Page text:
# Temperature and moles of gas given volume, pressure, enthalpy and constant pressure molar heat capacity

I've been assigned this question as homework and have been attempting it for hours but cannot seem to get anywhere. Any help would be greatly appreciated!

An airbag of volume $$40\ \mathrm L$$ is inflated adiabatically through the following reaction:

$$\ce{NaN3(s) -> Na(s) + 3/2N2(g)}$$

One mole of $$\ce{NaN3}$$ decomposed produces an enthalpy of $$-23.1\ \mathrm{kJ}$$. $$60\ \%$$ of this energy is deposited in the gaseous product; assume the decomposition is instantaneous. $$C_{\mathrm m,p}(\ce{N2})=29.12\ \ \mathrm{J\ mol^{-1}\ K^{-1}}$$. When fully inflated, the pressure of the $$\ce{N2}$$ gas inside the airbag is $$2.5\ \mathrm{atm}$$.

Estimate the mass of $$\ce{NaN3}$$ needed to operate the airbag and state any assumptions or approximations being made.

So far, I'm only sure that I've done the following correctly:

$$H=U+PV=q+w+PV$$ where $$q=0$$ since the process is adiabatic, so $$H=w+PV$$

For the expansion of $$\ce{N2}$$ gas:

$$H=0.6n(23.1\ \mathrm{kJ})=n(13.86\ \mathrm{kJ})$$ where $$n$$ is moles of $$\ce{NaN3}$$

$$n(13.86\ \mathrm{kJ})=U+PV$$ so $$U=n(13.86\ \mathrm{kJ})-(2.5\ \mathrm{atm})(40\ \mathrm L)=n(13.86\ \mathrm{kJ}-RT)$$

$$q=0$$, $$P=2.5\ \mathrm{atm}$$, $$V=40\ \mathrm L$$ and $$C_{\mathrm m,p}(\ce{N2})= 29.12\ \mathrm{J\ mol^{-1}\ K^{-1}}$$

I'm not sure what else to do from here. I'd really appreciate any advice or if anyone could point me in the right direction. Thank you!

Hint: A general outline of what I think is the idea behind this problem/ This is a quick back of the envelope estimate: $$\ce{NaN3(s) -> Na(s) + 3/2N2(g)}$$ The reaction given above takes place, and releases:

$$\Delta H = -23.1\ \mathrm{kJ}$$

60% of this heat is transferred to gaseous nitrogen, and since the process is adiabatic no additional heat enters/leaves the system. All of this energy goes into expansion work

$$Q = \frac{60}{100} \times 23.1 \ \mathrm{kJ} = 13.86\ \mathrm{kJ}$$

Temperature of $\ce{N2(g)}$ (assuming initially it is at $298\ \mathrm K$) can be found using (first, assuming one mole of azide decomposes releasing 3/2 moles of nitrogen)

$$Q = nC_{\mathrm m,p} \Delta T$$

$$T_{\text{final}} = \frac{Q}{nC_{\mathrm m,p}} + T_{\text{initial}} = 615.3\ \mathrm{K}$$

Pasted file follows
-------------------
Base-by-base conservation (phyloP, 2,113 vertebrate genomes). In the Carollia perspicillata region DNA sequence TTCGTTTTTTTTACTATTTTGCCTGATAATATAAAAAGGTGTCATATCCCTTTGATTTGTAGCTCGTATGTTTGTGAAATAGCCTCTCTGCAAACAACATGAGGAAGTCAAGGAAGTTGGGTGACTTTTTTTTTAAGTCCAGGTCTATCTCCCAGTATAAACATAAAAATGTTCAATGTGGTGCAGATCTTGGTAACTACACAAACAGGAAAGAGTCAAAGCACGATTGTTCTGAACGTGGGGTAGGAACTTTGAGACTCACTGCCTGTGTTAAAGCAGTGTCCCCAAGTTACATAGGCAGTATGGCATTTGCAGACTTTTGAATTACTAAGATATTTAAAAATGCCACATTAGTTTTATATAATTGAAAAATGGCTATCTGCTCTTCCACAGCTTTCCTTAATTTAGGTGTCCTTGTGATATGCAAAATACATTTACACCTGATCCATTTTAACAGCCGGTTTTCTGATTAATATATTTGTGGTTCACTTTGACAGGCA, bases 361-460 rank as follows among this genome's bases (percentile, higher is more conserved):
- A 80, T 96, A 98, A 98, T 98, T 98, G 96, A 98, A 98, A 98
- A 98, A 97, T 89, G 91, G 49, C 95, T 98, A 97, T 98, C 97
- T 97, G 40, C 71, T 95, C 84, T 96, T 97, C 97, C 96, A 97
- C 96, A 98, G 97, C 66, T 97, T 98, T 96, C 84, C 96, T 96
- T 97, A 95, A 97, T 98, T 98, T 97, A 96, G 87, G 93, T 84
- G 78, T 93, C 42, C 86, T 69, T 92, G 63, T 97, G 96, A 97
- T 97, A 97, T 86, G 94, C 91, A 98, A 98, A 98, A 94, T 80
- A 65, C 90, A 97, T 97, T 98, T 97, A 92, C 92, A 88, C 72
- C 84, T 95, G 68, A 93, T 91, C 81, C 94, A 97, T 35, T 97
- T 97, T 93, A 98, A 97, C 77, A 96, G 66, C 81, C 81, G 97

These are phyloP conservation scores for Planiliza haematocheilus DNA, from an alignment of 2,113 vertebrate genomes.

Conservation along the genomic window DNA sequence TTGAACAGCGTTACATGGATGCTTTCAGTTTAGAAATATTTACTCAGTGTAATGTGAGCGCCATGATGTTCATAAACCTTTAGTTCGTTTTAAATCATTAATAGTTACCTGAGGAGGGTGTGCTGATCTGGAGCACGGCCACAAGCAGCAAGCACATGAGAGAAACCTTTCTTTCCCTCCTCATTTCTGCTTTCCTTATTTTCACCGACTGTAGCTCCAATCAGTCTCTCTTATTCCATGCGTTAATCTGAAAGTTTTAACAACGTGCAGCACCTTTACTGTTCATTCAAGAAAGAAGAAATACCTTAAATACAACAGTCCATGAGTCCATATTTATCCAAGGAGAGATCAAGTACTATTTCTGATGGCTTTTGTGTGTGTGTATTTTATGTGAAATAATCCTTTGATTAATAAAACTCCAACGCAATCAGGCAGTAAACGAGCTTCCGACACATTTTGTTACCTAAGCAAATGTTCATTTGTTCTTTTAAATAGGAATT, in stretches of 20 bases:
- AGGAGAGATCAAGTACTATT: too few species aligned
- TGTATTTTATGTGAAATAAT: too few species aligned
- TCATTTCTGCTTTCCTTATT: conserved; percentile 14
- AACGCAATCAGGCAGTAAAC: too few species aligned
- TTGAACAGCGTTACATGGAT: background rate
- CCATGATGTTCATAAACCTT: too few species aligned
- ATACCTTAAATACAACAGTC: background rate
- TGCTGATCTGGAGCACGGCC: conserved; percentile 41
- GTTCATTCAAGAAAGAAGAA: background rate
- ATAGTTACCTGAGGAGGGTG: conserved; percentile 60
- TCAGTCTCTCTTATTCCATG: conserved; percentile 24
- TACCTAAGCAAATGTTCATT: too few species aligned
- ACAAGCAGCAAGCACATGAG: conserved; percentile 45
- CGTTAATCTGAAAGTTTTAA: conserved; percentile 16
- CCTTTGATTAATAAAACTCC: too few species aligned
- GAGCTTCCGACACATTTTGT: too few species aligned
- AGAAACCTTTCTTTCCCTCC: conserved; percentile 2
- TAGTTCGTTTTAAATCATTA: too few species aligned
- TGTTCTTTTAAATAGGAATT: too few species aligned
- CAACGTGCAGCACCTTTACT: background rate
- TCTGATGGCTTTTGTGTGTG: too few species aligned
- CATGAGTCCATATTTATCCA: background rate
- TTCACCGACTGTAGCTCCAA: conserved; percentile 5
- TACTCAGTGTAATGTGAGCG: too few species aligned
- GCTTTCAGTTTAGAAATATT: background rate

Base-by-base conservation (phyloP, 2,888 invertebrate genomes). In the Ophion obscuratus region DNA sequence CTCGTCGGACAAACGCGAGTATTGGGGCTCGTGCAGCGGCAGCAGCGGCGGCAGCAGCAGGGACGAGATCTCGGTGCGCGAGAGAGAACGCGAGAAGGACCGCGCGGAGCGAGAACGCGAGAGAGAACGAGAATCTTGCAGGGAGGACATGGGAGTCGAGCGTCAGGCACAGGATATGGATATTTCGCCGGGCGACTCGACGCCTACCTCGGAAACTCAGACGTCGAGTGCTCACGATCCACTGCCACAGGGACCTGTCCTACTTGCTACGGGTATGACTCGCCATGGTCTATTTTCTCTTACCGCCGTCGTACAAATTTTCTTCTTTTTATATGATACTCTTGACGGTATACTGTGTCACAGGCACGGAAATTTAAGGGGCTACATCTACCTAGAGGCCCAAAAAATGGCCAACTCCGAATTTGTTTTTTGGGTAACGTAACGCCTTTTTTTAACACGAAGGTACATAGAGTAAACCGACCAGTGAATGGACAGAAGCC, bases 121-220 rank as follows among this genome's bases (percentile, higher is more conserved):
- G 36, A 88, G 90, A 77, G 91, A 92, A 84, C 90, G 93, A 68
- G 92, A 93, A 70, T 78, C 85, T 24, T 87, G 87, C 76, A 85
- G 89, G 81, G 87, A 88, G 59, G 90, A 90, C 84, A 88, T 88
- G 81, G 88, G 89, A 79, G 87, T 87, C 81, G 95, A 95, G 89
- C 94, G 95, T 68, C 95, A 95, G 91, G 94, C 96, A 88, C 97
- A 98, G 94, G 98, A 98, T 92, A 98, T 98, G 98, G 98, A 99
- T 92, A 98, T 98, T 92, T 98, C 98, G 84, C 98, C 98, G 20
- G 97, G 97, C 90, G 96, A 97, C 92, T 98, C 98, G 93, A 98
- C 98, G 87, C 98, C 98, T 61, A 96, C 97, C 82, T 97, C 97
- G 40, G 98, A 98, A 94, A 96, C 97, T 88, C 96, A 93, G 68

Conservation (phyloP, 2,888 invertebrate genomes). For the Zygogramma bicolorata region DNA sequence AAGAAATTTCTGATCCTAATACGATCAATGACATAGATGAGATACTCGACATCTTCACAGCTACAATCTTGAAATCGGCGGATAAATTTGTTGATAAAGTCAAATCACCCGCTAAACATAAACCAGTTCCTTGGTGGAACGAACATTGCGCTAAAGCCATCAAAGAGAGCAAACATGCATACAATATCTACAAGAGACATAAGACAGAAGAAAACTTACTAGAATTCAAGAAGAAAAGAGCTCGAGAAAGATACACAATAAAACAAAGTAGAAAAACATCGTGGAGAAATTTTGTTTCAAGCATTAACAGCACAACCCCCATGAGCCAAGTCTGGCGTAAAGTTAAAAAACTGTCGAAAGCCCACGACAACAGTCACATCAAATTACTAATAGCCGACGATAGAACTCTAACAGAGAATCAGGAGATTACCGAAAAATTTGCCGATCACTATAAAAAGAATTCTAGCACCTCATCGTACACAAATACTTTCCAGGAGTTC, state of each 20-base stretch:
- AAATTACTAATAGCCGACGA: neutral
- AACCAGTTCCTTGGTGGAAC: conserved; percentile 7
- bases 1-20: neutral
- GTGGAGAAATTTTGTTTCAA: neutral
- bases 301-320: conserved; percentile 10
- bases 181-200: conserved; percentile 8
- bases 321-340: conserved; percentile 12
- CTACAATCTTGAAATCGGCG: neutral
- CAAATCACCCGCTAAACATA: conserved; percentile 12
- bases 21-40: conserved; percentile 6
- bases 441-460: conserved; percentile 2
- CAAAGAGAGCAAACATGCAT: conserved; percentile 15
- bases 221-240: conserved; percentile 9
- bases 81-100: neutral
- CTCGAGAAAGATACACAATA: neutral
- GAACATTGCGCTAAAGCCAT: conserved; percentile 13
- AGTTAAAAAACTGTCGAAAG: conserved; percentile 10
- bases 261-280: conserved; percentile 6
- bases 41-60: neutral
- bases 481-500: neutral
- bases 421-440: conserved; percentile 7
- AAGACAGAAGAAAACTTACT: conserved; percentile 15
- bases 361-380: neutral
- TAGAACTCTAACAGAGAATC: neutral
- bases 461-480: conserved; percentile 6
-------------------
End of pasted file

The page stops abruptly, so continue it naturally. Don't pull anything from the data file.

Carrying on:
Volume occupied by 3/2 moles of nitrogen at the above temperature and given pressure is

$$V = \frac{nRT}{P} = 30.3\ \mathrm{L}$$

You need another $9.7 \ \mathrm{L}$ of gas to completely fill the airbag, I am sure you can complete the calculation. I'll come back and post a full, detailed answer later.

So, we need a volume of $40 \ \mathrm{L}$, at an unspecified temperature.

$$\frac{PV}{n_{\ce{N2}}R} = T_\text{final}$$

Additionally, $$T_{\text{final}} = \frac{Q}{n_{\ce{N2}}C_{\mathrm m,p}} + T_{\text{initial}}$$

I am assuming since the process is adiabatic no additionally heat enters/leaves the system. The way I see it, the energy generated during this decomposition would heat the nitrogen produced to some (as of yet unknown temperature), and would be used for doing expansion work. I assume everything is initially at $298 \ \mathrm{K}$

$$\frac{PV}{n_{\ce{N2}}R} = \frac{Q}{n_{\ce{N2}}C_{\mathrm m,p}} + T_{\text{initial}}$$

From the reaction stoichiometry, $n_{\ce{N2}} = \frac{2}{3}n_{\ce{NaN3}}$

Thus, the expression we are interested in is

$$\frac{PV}{(2/3)n_{\ce{NaN3}}R} = \frac{Q}{(2/3)n_{\ce{NaN3}}C_{\mathrm m,p}} + T_{\text{initial}}$$

Now, it is just a matter of plugging in appropriate values, and solving for $n$

I used,

• $P = 2.5 \ \mathrm{atm}$
• $V = 40 \ \mathrm{L}$
• $R = 0.0821 \ \mathrm{L \ atm \ mol^{-1} \ K^{-1}}$
• $Q = 0.6 \times 23.1 \times 1000 \times n_{\ce{NaN3}} \ \mathrm{kJ}$
• $C_{\mathrm m,p} = 29.12 \ \mathrm{J\ mol^{−1}\ K^{−1}}$

Solving all of this I get no. of mol of azide $\approx 1.33401 \ \mathrm{mol}$ and, no. of mol of nitrogen produced $\approx 2.001015 \ \mathrm{mol}$. Additionally, $T_{\text{final}} = 615.307 \ \mathrm{K}$ Plugging all of this back into the ideal gas equation and solving for volume at the given pressure gives me $40.4\ \mathrm{L}$